The common testimony also shows that Distributors used light vehicles on Wednesdays and Sundays. While pulling and further transporting stale may have occurred on Wednesdays and Sundays in light vehicles, the common testimony clearly shows that Distributors performed pull ups in light vehicles, which involves pulling products from the back of the shelves and rotating existing stock on shelves.

Opposition at 14 (emphasis added). In other words, Noll emphasizes that "the common testimony" reveals that distributors use personal vehicles to travel to certain accounts on two non-delivery days when they pull products from back shelves and rotate stock. But as to "transporting stale," Noll offers only that it "may have occurred."

What this evidence tells me is that Noll failed to substantiate his contention that the TCA small vehicle exception applies; as in, failed to present a reliable representative sampling from members of the collective, showing that it is typical for distributors to move product (fresh or stale) in their personal vehicles. This failure may be the product of Noll's assumption that simply using a personal vehicle to get to a customer's store is all that is needed to come within the TCA small vehicle exception. But as to that point, I agree with Defendants that the TCA exception requires a showing that the small vehicle is used in transportation, not merely that it is used to commute to a job site where job duties are performed. After all, the small vehicle exception is worded in precisely that manner, requiring that the employee's work affect "the safety of operation of motor vehicles weighing 10,000 pounds or less in transportation on public highways in interstate ... commerce." 29 U.S.C. § 207 Statutory Note. Consequently, a given distributor would not be entitled to FLSA overtime wages unless he or she, in a given week, not only personally3 worked in excess of 40 hours but also used a personal vehicle to transport Defendants' product (fresh or stale). Unfortunately for the members of the collective action, Noll has not supplied the kind of representative evidence — either through his summary judgment statements or through his opposition to the current motion to decertify — that would warrant a collective proceeding.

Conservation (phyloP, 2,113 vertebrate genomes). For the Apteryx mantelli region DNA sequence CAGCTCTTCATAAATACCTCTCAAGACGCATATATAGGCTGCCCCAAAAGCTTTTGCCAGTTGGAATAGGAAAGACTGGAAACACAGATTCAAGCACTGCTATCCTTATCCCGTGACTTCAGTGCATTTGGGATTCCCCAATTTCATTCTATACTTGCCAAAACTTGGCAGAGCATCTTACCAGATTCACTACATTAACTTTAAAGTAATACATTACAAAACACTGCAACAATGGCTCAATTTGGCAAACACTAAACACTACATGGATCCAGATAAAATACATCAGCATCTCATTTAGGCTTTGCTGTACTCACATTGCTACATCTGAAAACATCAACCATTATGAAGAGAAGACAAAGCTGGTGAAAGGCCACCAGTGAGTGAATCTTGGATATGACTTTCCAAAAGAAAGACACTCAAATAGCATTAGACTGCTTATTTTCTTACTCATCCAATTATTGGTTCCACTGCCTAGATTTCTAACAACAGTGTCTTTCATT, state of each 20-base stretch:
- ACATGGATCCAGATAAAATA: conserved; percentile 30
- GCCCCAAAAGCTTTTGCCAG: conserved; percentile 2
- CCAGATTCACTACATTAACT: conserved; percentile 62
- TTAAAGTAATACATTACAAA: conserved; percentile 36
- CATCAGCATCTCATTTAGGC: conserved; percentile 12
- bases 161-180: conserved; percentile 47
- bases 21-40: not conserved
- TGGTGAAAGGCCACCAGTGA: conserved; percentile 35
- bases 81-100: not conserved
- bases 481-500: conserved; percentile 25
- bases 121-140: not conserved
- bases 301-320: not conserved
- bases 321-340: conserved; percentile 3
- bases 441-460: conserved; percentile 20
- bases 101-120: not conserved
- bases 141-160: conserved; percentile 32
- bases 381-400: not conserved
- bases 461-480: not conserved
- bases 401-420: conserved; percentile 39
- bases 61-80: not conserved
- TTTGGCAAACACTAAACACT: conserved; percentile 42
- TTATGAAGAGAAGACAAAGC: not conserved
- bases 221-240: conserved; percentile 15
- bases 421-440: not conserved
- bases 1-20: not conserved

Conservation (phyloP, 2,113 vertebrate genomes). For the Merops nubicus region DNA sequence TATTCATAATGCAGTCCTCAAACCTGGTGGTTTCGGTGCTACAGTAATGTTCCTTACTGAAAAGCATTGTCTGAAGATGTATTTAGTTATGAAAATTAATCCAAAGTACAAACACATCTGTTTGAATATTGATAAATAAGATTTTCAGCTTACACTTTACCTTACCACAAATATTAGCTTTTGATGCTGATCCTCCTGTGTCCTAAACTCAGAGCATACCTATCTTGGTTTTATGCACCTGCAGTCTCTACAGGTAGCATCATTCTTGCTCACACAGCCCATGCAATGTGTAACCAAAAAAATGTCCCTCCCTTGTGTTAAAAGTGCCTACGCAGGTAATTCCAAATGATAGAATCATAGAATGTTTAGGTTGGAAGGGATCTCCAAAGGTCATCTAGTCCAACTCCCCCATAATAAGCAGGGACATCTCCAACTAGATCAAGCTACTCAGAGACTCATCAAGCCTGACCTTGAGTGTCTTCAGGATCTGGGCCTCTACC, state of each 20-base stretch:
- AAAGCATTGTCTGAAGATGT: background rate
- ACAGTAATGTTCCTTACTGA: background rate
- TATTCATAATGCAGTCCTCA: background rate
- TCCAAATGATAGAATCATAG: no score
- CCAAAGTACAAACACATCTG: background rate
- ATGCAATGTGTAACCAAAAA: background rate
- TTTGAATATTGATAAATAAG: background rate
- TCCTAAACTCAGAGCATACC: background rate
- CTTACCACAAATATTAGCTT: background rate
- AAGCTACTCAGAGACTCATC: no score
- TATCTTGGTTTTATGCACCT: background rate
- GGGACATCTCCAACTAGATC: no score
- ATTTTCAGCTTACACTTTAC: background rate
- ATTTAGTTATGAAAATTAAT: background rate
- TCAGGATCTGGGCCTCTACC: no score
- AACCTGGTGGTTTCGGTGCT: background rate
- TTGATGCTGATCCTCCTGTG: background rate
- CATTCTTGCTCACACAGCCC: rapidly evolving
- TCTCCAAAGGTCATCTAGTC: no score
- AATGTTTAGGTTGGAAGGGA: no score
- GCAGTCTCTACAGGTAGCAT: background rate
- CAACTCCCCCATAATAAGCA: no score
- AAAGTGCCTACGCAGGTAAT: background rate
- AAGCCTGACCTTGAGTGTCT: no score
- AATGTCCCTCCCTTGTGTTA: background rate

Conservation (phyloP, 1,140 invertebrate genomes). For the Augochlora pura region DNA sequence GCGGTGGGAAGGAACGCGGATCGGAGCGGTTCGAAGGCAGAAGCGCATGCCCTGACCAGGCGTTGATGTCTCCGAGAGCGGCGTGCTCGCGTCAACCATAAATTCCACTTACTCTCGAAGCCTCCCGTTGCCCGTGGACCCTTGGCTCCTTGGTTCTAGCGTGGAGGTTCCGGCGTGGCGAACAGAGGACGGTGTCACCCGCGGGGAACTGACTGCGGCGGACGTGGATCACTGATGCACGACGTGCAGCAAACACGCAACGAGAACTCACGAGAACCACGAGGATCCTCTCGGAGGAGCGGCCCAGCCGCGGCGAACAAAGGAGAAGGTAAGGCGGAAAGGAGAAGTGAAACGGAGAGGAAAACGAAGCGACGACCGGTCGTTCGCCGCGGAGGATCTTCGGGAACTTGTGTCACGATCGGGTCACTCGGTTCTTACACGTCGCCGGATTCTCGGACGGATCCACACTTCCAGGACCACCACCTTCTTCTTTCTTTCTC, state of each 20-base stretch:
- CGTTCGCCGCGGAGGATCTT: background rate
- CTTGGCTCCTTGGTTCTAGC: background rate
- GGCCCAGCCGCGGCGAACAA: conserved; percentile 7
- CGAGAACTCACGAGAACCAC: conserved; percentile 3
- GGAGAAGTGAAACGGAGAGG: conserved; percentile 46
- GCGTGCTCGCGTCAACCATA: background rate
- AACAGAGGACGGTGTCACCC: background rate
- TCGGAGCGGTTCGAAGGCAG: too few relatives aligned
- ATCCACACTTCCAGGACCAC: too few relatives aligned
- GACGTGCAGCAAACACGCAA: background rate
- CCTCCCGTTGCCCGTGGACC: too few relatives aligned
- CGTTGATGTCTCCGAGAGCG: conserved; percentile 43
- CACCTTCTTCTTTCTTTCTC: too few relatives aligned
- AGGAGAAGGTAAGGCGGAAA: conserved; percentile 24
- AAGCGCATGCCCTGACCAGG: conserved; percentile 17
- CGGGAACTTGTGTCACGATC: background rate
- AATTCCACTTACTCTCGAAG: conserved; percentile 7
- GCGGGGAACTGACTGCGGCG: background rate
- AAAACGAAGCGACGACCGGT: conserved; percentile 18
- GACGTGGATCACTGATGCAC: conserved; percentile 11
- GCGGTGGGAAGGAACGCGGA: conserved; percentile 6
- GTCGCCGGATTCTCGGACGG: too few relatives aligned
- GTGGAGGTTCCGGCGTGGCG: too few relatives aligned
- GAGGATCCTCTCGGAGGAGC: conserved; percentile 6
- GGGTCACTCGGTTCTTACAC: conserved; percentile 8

Magistrate Judge Nivison has summarized the kind of showing required to justify a collective trial based on representative evidence: